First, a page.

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Free your Mind

Jul 21, 20033 mins
Enterprise Applications

* Mind mapping with FreeMind

A few issues ago, I discussed mind mapping tools – software that allow you to create, edit, and modify a graphical model of interrelated ideas so that you can explore an idea or topic for writing or documentation purposes. And, of course, as we’re interested primarily in Web applications all of the tools we discussed were capable of exporting maps to HTML.

I just found out about another mind mapping tool that has several very interesting features not the least of which is that it is open source and free. The tool, called FreeMind (see links below), is easy to install and use and comes with really great documentation of the source should you want to make any changes.

FreeMind, written in Java (requires Java 1.4 or higher), is a work-in-progress but is very stable at its current release level (Version 0.61) albeit a little slow in some operations (file access seemed to be unusually slow although I can’t guarantee that there aren’t any issues with my PC configuration).

Eschewing the overblown user interfaces of similar products FreeMind is very easy to use. It features:

* “Fast one-click navigation,” which allows folding and unfolding subtrees and following links with a single click.

* “Smart Drag’n Drop,” which includes copying nodes and node styles, working with multiple selected nodes, dropping text or lists of files from other applications.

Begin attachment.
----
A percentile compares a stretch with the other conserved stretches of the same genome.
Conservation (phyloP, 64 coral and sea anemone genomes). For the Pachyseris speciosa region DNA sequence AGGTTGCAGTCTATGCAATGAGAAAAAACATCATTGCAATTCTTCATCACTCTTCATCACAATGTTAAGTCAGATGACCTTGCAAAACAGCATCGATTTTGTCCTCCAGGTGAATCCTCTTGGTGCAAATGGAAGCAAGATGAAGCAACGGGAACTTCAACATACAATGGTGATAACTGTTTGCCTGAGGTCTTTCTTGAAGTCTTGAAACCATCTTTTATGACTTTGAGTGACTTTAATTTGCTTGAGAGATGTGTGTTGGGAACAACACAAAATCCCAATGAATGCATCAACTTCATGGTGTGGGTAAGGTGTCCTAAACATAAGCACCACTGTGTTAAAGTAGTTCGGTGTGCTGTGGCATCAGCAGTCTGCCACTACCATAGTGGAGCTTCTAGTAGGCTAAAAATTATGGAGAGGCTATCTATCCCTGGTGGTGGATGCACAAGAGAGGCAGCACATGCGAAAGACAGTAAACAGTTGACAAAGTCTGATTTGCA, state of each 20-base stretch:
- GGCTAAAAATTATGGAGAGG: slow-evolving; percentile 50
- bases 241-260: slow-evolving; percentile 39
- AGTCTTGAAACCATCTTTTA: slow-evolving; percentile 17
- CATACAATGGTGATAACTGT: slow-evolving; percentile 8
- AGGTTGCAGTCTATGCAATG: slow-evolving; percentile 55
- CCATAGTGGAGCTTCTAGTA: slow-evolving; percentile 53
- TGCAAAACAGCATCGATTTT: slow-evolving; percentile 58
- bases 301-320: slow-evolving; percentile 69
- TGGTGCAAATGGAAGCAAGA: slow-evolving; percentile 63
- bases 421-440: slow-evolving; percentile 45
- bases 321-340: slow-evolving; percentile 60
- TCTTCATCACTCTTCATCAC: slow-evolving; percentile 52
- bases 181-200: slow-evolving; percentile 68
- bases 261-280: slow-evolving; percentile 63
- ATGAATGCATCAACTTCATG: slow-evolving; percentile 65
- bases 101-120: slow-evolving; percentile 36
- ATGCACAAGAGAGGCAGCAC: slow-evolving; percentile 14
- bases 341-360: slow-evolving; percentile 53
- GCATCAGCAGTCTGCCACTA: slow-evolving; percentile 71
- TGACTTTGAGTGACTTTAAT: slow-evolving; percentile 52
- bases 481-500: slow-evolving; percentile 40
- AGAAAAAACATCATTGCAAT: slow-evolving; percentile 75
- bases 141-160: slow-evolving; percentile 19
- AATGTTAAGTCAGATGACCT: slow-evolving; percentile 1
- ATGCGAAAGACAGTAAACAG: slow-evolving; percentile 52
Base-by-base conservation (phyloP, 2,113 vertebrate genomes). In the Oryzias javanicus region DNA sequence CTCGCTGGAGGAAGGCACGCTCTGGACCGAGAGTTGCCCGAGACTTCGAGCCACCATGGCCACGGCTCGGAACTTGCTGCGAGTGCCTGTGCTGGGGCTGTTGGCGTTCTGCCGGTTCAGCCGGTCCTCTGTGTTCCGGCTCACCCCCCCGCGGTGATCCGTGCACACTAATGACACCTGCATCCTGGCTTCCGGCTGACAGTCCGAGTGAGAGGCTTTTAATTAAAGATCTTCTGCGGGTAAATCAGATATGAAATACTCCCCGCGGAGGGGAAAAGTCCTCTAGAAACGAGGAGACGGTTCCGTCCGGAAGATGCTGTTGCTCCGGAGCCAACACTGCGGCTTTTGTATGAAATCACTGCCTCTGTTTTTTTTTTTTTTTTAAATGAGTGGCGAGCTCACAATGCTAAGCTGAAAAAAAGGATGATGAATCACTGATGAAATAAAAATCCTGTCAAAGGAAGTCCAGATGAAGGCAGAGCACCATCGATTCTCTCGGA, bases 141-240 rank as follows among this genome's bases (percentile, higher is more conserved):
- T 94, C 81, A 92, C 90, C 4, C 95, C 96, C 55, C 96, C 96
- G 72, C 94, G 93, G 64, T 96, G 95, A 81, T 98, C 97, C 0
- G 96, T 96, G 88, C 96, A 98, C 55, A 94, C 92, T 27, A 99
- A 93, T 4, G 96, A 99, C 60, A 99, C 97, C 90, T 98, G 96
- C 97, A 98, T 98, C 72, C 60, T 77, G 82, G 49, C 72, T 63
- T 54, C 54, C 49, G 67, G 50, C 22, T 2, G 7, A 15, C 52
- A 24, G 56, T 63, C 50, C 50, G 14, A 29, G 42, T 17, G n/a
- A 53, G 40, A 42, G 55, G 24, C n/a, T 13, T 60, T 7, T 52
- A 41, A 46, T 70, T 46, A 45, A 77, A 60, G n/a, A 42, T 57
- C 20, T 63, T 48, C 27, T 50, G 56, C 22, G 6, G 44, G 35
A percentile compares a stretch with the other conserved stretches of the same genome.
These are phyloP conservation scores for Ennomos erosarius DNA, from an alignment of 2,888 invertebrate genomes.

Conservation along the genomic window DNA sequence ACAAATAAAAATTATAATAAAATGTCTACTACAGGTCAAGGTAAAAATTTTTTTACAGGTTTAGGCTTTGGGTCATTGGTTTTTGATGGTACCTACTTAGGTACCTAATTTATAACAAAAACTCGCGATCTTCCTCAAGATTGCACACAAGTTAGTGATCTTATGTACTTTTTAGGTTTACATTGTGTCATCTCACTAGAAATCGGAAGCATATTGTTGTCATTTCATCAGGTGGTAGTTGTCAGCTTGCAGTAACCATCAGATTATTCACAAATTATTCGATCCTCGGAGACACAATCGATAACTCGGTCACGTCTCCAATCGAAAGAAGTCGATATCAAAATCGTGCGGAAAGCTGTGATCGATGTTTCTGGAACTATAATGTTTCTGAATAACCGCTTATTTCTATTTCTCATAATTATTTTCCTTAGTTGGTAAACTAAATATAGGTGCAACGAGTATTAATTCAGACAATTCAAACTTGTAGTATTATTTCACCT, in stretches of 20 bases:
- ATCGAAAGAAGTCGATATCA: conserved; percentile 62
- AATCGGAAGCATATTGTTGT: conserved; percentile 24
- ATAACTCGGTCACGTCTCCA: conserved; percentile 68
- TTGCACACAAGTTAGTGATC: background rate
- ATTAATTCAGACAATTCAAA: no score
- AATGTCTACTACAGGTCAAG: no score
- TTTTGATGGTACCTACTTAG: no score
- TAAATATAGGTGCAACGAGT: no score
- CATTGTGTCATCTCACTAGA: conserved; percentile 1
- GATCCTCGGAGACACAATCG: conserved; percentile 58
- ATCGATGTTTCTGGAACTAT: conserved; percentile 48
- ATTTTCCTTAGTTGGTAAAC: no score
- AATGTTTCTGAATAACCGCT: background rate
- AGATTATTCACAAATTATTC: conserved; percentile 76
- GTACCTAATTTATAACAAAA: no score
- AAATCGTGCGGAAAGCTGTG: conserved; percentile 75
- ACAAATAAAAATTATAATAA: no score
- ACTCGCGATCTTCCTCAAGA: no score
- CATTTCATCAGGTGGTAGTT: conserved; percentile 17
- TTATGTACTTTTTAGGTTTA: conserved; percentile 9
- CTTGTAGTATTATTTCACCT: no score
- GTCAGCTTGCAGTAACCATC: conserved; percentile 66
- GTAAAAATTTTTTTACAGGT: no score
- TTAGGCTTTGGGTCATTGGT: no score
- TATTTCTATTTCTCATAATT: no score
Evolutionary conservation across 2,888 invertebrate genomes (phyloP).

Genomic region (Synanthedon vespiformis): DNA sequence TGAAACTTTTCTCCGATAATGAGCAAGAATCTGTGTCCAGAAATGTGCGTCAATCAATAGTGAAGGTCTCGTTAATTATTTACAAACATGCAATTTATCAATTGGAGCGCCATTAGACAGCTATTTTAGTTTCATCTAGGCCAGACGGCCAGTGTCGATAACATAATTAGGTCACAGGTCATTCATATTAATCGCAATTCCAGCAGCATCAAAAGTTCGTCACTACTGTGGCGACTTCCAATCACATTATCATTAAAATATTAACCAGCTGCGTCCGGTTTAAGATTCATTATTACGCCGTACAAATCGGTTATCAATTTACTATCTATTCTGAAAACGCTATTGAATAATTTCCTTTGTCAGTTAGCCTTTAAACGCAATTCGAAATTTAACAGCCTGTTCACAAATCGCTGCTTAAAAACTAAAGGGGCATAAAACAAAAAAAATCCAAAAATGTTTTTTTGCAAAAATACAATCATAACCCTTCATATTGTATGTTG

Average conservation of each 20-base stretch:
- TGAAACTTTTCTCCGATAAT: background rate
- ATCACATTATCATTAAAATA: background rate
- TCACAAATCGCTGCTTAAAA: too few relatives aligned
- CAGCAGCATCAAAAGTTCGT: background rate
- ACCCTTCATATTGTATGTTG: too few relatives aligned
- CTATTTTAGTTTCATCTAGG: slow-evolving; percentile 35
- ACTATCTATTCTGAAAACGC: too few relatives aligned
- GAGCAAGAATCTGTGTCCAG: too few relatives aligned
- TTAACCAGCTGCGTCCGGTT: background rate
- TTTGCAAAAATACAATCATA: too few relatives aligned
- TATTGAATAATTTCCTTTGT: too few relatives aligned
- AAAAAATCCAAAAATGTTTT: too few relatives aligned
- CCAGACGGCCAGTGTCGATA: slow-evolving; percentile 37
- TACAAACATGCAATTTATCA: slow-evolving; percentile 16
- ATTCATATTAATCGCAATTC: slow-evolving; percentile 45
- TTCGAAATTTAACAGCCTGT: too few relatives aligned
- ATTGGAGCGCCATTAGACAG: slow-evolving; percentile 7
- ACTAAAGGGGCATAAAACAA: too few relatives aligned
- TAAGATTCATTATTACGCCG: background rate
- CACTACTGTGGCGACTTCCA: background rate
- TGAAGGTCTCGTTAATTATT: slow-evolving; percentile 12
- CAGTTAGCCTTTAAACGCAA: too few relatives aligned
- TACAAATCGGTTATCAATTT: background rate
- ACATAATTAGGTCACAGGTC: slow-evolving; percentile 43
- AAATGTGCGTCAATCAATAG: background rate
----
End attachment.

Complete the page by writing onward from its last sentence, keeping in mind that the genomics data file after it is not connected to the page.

* “Smart copying and pasting,” which includes pasting of links from HTML, pasting of lists of selected files, and pasting plain text and RTF content.

FreeMind allows for a styling nodes and connecting lines with predefined styles or custom colors, node outlines, line width and styles, text styles, text colors, and so on. Curiously, the current project manager, Daniel Polansky, comments in his list project weaknesses that the maps have “Poorly looking main branches, especially when compared to commercial alternatives, no support for fancy graphics.” I have to disagree – I find the presentation very acceptable.

Nodes can include URLs of any kind and can be created from your browser favorites list or from the file list of any local subdirectory structure.

FreeMind can be run as a desktop application with full editing abilities or as – and this is really cool – a browse-only applet downloaded from a Web server (all links in nodes will work except, of course, for previously created local file system links). You can also export mind maps as HTML pages that include “folding” – the ability to collapse sub-nodes under a parent node.

Saved maps are in an XML format which makes it easy to convert into other formats for other applications or to generate maps from other applications (this could be particularly useful on a Web site).



Mark Gibbs is an author, journalist, and man of mystery. His writing for Network World is widely considered to be vastly underpaid. For more than 30 years, Gibbs has consulted, lectured, and authored numerous articles and books about networking, information technology, and the social and political issues surrounding them. His complete bio can be found at

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